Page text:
Huge decline surprises scientists who say that the world’s fastest land animal won’t escape extinction unless urgent conservation action is taken.
You’d think that being the fastest animal on land would have its benefits – the ability to outrun all others is a handy trick to have. But alas, for the cheetah (Acinonyx jubatus) it may not be enough. New research finds that the beautiful spotted cat is in dire straights and could become extinct unless “urgent, landscape-wide conservation action is taken.”
The new research comes from the Zoological Society of London (ZSL), Panthera and Wildlife Conservation Society (WCS) – it reveals that a mere 7,100 cheetahs remain on the planet. The study finds that the cheetah has been driven out of 91 percent of its historic range. Of all, the Asiatic cheetah populations have been dealt the worst blow with fewer than 50 of the animals left, sequestered in an isolated pocket of Iran. Meanwhile, Zimbabwe's cheetahs have dipped from 1,200 to 170 animals, at most, in just 16 years.
Lead author of the study Dr. Sarah Durant says, "This study represents the most comprehensive analysis of cheetah status to date. Given the secretive nature of this elusive cat, it has been difficult to gather hard information on the species, leading to its plight being overlooked. Our findings show that the large space requirements for cheetah, coupled with the complex range of threats faced by the species in the wild, mean that it is likely to be much more vulnerable to extinction than was previously thought."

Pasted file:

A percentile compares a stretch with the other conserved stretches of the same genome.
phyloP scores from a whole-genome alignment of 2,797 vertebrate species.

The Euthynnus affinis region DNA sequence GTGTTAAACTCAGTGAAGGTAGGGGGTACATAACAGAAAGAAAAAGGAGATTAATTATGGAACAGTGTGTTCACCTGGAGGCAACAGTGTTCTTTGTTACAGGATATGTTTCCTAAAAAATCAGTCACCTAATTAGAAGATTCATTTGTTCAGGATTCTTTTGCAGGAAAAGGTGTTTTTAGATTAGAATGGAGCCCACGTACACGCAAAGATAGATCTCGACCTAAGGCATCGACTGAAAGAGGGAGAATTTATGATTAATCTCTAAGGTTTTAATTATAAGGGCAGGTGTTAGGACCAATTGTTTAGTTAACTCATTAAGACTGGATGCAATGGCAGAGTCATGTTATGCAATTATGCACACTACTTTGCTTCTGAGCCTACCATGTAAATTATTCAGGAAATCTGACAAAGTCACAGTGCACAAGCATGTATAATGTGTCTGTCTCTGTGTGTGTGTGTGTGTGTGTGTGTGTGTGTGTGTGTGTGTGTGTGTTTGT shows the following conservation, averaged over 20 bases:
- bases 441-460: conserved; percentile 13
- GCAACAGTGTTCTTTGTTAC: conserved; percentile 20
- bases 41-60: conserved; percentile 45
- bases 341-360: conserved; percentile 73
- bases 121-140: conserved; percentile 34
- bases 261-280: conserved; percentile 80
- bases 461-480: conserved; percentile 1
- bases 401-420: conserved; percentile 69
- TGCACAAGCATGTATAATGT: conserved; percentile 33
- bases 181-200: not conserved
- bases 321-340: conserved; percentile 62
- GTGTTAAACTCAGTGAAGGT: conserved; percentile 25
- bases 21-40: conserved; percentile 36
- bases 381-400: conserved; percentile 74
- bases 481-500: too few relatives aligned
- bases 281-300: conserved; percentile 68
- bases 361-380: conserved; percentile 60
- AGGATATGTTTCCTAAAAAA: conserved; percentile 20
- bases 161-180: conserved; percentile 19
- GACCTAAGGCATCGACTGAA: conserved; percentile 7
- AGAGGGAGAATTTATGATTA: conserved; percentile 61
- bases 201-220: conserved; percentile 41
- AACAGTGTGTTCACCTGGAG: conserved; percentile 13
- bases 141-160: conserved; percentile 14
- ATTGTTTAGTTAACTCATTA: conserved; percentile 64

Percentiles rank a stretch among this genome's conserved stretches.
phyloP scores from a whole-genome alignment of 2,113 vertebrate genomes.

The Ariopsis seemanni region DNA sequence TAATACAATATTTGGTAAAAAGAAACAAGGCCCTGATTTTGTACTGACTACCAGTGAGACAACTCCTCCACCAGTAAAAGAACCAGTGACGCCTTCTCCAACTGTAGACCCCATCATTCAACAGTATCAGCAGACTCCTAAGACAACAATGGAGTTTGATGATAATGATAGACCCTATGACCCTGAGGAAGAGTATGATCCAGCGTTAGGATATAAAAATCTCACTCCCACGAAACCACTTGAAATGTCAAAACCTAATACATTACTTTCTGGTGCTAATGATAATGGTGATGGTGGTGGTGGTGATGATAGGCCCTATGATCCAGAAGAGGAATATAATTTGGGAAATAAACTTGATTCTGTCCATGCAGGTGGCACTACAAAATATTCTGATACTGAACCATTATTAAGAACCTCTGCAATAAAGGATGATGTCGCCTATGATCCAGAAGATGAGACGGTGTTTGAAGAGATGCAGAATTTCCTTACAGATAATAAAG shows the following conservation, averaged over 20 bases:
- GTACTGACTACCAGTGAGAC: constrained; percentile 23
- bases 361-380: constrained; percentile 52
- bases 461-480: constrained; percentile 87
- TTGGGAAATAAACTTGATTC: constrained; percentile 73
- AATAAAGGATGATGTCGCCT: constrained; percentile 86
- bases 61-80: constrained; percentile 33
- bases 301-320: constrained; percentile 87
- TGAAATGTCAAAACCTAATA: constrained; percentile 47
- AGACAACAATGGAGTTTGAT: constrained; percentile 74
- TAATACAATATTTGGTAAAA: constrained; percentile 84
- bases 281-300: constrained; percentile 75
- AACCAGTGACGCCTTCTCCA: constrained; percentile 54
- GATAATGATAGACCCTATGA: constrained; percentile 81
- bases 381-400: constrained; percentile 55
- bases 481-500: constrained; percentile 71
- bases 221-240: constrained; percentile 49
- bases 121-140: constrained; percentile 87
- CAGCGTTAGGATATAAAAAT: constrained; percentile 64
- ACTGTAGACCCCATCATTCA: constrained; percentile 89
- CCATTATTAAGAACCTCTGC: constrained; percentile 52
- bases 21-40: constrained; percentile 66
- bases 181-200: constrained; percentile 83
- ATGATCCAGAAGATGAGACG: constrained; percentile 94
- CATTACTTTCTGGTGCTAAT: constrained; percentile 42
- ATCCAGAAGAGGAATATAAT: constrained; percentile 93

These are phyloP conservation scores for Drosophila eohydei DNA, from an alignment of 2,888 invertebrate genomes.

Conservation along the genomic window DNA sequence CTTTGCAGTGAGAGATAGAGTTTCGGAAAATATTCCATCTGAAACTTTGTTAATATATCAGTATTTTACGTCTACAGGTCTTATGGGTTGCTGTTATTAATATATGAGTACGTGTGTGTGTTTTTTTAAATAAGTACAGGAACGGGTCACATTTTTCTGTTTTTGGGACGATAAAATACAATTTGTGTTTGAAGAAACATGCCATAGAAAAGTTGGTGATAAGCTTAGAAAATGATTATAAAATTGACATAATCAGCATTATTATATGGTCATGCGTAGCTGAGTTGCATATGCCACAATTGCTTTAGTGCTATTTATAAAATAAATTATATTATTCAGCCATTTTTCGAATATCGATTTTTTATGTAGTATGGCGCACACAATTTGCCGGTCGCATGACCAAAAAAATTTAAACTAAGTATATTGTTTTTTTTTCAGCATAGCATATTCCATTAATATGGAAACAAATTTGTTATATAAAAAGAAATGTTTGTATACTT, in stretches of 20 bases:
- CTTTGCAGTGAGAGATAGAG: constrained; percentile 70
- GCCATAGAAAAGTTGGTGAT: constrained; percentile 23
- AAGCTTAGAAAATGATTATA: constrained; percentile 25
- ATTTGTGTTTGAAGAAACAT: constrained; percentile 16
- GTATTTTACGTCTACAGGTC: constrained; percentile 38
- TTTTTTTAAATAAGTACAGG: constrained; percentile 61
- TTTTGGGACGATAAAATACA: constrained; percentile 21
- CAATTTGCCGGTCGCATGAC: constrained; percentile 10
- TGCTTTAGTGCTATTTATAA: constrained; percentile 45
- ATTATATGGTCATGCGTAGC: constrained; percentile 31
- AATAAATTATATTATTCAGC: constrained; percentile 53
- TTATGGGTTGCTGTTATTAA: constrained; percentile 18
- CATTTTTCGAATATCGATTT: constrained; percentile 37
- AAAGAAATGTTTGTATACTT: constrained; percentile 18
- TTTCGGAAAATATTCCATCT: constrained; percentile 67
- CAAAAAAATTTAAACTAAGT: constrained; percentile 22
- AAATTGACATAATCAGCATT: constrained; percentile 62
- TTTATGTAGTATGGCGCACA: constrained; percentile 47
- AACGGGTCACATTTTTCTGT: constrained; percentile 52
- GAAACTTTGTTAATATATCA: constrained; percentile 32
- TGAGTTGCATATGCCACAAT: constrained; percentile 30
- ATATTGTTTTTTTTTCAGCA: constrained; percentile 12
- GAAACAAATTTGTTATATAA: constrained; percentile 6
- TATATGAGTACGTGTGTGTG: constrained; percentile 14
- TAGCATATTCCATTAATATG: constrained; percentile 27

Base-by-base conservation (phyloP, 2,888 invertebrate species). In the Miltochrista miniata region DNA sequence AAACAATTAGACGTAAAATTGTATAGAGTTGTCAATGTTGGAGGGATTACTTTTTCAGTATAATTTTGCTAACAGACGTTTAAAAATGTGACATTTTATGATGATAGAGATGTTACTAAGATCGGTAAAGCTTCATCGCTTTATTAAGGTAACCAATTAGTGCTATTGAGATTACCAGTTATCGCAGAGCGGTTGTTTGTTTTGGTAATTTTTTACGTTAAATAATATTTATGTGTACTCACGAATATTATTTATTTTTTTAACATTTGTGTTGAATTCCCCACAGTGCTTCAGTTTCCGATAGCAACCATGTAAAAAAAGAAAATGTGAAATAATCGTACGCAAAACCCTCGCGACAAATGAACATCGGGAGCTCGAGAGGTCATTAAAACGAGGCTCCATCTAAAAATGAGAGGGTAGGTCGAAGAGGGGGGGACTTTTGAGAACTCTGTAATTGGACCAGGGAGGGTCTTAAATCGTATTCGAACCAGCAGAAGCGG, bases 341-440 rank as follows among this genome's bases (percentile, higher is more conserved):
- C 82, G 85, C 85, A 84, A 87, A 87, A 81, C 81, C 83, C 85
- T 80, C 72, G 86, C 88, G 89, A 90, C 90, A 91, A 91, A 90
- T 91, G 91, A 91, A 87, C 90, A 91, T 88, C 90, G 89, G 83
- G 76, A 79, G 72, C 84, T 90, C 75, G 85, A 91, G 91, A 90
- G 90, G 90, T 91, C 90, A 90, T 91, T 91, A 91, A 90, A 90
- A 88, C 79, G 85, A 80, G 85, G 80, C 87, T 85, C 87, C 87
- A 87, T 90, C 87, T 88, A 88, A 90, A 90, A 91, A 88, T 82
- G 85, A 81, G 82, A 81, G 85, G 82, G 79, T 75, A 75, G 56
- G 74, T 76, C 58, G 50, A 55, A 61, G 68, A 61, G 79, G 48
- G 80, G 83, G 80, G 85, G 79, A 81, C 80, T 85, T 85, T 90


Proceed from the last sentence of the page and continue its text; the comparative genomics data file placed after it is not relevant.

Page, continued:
Which has prompted the authors to advocate for having cheetahs moved from 'Vulnerable' to 'Endangered' on the IUCN Red List of Threatened Species. Hopefully this would lead to greater international conservation support to fend off extinction.
Although there are guarded parks and reserves in which cheetahs live, they are one of world's most wide-ranging carnivores and thus, 77 percent of their habitat extends beyond protected areas. And they may be fast, but humans are grabbier – cheetahs fall victim to overhunting, habitat loss and the illegal animals trafficking for body parts and exotic pets.
"We have worked with range state governments and the cheetah conservation community to put in place comprehensive frameworks for action to save the species, but funds and resources are needed to implement them,” says Durant. “The recent decisions made at the CITES CoP17 meeting in Johannesburg represent a significant breakthrough particularly in terms of stemming the illegal flow of live cats trafficked out of the Horn of Africa region. However, concerted action is needed to reverse ongoing declines in the face of accelerating land use changes across the continent."
"We've just hit the reset button in our understanding of how close cheetahs are to extinction. The take-away from this pinnacle study is that securing protected areas alone is not enough,” says Panthera's Cheetah Program Director, Dr. Kim Young-Overton. “We must think bigger, conserving across the mosaic of protected and unprotected landscapes that these far-ranging cats inhabit, if we are to avert the otherwise certain loss of the cheetah forever."